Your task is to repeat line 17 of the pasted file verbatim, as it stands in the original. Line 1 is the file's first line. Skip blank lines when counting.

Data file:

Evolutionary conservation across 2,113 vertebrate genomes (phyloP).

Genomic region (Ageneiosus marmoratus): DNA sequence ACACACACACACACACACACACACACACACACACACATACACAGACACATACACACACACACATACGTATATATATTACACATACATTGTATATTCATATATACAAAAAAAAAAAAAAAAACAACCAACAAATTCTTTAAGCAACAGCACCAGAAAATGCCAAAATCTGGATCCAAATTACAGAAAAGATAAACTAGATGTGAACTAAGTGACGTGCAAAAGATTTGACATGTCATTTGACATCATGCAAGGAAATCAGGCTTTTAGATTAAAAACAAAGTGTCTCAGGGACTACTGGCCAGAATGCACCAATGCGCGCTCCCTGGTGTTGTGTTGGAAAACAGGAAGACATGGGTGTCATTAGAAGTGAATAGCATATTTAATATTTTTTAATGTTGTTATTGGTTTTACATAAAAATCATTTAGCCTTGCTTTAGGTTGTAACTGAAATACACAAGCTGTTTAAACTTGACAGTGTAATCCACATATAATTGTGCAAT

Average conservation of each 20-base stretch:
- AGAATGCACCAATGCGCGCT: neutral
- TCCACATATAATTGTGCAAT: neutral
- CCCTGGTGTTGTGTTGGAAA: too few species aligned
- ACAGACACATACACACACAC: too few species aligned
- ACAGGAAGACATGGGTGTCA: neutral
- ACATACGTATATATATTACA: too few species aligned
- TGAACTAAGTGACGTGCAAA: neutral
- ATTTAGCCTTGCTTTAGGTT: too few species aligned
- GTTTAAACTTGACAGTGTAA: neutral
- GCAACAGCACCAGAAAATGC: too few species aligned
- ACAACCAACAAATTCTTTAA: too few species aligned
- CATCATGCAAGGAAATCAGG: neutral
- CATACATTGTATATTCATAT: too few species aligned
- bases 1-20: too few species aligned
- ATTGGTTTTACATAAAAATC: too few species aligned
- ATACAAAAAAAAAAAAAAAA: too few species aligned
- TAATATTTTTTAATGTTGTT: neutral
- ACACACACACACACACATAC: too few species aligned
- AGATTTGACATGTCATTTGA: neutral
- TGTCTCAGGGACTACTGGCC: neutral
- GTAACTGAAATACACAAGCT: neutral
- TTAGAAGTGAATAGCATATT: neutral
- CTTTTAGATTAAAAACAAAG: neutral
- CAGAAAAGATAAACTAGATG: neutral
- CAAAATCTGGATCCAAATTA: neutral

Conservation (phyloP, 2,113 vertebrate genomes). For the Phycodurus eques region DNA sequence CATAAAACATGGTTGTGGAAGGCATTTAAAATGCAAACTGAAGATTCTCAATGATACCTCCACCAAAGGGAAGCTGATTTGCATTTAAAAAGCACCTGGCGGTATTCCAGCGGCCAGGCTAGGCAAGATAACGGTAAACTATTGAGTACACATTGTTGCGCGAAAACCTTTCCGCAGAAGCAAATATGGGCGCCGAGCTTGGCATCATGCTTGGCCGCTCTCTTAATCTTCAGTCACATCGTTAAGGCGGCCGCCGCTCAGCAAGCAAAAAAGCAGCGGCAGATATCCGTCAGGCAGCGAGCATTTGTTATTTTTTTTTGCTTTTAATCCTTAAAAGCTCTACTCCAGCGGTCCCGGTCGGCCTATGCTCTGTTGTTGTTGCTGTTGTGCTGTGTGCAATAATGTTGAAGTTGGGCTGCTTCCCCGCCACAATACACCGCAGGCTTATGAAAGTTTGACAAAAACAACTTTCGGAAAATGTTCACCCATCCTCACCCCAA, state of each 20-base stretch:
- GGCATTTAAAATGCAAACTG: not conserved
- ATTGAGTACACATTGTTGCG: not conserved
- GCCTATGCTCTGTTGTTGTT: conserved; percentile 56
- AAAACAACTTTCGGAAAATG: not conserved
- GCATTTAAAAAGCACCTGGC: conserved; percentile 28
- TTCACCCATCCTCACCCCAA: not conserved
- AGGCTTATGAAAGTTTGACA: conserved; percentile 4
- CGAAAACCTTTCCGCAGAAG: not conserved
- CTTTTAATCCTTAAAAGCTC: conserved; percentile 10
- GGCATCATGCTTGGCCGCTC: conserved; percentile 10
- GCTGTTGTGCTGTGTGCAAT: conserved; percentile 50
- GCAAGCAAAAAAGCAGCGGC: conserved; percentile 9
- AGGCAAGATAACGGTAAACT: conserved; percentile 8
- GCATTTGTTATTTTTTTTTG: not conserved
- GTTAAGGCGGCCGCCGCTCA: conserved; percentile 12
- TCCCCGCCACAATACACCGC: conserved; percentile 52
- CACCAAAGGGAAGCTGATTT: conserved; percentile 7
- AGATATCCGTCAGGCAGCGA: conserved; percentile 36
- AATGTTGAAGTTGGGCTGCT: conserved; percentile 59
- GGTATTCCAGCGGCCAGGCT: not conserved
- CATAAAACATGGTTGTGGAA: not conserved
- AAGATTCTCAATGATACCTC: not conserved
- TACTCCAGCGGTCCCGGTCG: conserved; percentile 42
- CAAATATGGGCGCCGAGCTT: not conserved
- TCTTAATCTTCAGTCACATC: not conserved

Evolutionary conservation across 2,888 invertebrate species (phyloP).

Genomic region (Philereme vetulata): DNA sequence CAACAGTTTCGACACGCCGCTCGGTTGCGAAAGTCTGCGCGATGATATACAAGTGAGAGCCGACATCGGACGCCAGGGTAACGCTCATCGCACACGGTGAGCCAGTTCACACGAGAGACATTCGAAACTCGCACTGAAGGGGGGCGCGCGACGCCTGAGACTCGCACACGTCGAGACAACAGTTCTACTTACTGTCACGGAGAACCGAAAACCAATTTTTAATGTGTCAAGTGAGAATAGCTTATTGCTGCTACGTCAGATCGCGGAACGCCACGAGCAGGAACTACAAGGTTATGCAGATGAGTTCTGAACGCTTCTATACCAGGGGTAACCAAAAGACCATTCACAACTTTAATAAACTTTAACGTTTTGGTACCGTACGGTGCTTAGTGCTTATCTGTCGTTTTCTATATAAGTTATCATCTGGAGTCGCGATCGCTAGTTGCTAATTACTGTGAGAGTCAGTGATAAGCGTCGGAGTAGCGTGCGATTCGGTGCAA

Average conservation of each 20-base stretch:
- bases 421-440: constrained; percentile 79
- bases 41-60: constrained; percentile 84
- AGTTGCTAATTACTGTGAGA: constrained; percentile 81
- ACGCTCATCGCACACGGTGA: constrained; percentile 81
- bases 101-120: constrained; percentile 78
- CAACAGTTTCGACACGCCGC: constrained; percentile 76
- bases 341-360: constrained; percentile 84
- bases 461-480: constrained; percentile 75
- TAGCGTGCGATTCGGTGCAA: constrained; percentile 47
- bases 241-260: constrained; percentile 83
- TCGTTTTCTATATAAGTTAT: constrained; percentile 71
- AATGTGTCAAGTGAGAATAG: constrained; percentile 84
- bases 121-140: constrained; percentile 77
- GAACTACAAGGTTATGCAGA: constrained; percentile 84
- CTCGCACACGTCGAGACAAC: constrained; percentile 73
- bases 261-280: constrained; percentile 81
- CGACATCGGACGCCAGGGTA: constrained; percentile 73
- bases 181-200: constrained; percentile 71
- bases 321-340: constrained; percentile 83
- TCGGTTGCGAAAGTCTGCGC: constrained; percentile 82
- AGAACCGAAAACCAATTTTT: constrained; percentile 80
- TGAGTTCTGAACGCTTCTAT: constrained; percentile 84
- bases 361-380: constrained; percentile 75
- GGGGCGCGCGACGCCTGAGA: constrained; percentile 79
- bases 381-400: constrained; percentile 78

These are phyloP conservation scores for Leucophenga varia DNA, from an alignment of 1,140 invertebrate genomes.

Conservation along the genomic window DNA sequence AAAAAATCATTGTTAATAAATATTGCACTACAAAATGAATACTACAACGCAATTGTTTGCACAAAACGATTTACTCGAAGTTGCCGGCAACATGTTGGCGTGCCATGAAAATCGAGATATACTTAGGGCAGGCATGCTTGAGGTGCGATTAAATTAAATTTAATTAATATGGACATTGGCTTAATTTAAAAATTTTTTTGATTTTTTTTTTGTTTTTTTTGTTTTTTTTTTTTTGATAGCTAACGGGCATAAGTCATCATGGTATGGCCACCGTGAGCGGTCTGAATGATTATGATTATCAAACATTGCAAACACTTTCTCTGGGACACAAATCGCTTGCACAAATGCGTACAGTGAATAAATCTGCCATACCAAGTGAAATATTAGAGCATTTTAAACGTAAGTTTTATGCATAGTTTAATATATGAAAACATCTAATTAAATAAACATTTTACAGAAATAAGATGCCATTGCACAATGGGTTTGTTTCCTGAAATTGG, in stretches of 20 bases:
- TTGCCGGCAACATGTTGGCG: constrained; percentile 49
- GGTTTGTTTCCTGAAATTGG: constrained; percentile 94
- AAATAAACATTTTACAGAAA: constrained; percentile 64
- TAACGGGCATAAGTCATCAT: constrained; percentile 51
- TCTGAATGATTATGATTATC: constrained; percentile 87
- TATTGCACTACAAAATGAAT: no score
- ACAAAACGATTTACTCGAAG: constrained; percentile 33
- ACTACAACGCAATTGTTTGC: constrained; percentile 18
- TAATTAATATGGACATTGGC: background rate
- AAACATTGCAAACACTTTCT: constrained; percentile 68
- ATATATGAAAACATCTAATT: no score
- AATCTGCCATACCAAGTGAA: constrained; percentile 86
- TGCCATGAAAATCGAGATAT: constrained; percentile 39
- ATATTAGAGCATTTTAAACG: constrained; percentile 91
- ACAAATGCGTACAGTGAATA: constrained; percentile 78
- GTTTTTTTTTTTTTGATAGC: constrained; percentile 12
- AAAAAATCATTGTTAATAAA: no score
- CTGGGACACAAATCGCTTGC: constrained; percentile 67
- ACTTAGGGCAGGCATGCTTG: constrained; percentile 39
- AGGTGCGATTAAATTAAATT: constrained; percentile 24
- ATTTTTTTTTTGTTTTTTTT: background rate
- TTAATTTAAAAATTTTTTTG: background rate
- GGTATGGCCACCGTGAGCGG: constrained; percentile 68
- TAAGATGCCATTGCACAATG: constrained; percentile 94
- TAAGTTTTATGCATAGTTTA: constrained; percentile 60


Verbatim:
- bases 1-20: too few species aligned